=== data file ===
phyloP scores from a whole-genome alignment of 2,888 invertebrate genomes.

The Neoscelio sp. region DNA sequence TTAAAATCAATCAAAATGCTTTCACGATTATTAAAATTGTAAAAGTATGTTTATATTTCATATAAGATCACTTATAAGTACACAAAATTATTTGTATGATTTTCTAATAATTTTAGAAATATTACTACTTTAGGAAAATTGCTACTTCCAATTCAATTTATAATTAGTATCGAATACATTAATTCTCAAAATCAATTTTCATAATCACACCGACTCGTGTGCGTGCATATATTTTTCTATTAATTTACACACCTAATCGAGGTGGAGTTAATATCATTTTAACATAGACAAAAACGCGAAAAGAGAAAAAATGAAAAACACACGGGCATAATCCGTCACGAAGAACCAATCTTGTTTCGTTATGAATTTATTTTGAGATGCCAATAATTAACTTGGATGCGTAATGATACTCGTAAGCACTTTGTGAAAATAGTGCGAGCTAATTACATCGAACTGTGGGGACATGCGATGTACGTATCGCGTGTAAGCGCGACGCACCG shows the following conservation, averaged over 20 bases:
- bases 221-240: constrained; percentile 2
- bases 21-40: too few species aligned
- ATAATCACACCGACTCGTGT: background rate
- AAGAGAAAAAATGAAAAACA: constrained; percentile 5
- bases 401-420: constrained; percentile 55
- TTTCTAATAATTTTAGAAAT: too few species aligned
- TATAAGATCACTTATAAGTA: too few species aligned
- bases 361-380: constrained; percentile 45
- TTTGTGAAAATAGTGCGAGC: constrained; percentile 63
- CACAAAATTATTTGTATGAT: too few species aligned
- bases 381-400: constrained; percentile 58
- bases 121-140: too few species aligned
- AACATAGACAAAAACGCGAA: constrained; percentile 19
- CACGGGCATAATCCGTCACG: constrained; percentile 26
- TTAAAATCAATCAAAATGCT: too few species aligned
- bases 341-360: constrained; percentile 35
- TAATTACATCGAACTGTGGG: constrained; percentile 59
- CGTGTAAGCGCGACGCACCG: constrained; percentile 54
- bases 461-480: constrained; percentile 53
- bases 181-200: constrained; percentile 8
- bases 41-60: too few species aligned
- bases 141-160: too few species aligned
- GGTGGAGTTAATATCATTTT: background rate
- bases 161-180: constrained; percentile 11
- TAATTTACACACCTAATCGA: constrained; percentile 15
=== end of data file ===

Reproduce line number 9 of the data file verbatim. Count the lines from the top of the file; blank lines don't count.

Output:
- TATAAGATCACTTATAAGTA: too few species aligned